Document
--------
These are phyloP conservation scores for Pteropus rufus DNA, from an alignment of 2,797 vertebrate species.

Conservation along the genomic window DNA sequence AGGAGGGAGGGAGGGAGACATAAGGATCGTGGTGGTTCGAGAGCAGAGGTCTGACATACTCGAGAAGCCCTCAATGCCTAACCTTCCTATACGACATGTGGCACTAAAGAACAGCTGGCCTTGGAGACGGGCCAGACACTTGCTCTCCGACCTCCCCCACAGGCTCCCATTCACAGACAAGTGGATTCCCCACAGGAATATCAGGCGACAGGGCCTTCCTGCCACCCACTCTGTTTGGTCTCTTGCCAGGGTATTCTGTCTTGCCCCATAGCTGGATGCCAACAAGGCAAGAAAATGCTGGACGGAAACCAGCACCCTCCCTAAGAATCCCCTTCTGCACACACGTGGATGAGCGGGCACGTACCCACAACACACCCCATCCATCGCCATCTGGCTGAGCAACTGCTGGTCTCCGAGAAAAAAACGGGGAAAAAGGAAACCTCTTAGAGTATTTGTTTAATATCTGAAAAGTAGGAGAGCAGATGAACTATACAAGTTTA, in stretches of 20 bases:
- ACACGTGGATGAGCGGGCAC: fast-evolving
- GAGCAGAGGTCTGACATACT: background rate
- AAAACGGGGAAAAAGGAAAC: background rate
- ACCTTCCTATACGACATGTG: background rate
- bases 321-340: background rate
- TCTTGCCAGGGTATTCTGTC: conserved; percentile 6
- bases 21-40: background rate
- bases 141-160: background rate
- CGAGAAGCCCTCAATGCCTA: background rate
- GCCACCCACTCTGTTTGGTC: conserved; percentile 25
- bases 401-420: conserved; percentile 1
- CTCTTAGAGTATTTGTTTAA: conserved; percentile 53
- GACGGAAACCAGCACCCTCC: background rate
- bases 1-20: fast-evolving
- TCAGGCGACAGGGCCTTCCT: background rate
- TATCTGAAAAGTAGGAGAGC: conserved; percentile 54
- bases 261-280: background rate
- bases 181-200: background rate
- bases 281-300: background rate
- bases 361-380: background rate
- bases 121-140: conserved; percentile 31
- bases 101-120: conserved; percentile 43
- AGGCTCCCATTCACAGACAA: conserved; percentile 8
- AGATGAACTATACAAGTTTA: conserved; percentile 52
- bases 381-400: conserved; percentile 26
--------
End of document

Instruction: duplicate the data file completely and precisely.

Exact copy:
These are phyloP conservation scores for Pteropus rufus DNA, from an alignment of 2,797 vertebrate species.

Conservation along the genomic window DNA sequence AGGAGGGAGGGAGGGAGACATAAGGATCGTGGTGGTTCGAGAGCAGAGGTCTGACATACTCGAGAAGCCCTCAATGCCTAACCTTCCTATACGACATGTGGCACTAAAGAACAGCTGGCCTTGGAGACGGGCCAGACACTTGCTCTCCGACCTCCCCCACAGGCTCCCATTCACAGACAAGTGGATTCCCCACAGGAATATCAGGCGACAGGGCCTTCCTGCCACCCACTCTGTTTGGTCTCTTGCCAGGGTATTCTGTCTTGCCCCATAGCTGGATGCCAACAAGGCAAGAAAATGCTGGACGGAAACCAGCACCCTCCCTAAGAATCCCCTTCTGCACACACGTGGATGAGCGGGCACGTACCCACAACACACCCCATCCATCGCCATCTGGCTGAGCAACTGCTGGTCTCCGAGAAAAAAACGGGGAAAAAGGAAACCTCTTAGAGTATTTGTTTAATATCTGAAAAGTAGGAGAGCAGATGAACTATACAAGTTTA, in stretches of 20 bases:
- ACACGTGGATGAGCGGGCAC: fast-evolving
- GAGCAGAGGTCTGACATACT: background rate
- AAAACGGGGAAAAAGGAAAC: background rate
- ACCTTCCTATACGACATGTG: background rate
- bases 321-340: background rate
- TCTTGCCAGGGTATTCTGTC: conserved; percentile 6
- bases 21-40: background rate
- bases 141-160: background rate
- CGAGAAGCCCTCAATGCCTA: background rate
- GCCACCCACTCTGTTTGGTC: conserved; percentile 25
- bases 401-420: conserved; percentile 1
- CTCTTAGAGTATTTGTTTAA: conserved; percentile 53
- GACGGAAACCAGCACCCTCC: background rate
- bases 1-20: fast-evolving
- TCAGGCGACAGGGCCTTCCT: background rate
- TATCTGAAAAGTAGGAGAGC: conserved; percentile 54
- bases 261-280: background rate
- bases 181-200: background rate
- bases 281-300: background rate
- bases 361-380: background rate
- bases 121-140: conserved; percentile 31
- bases 101-120: conserved; percentile 43
- AGGCTCCCATTCACAGACAA: conserved; percentile 8
- AGATGAACTATACAAGTTTA: conserved; percentile 52
- bases 381-400: conserved; percentile 26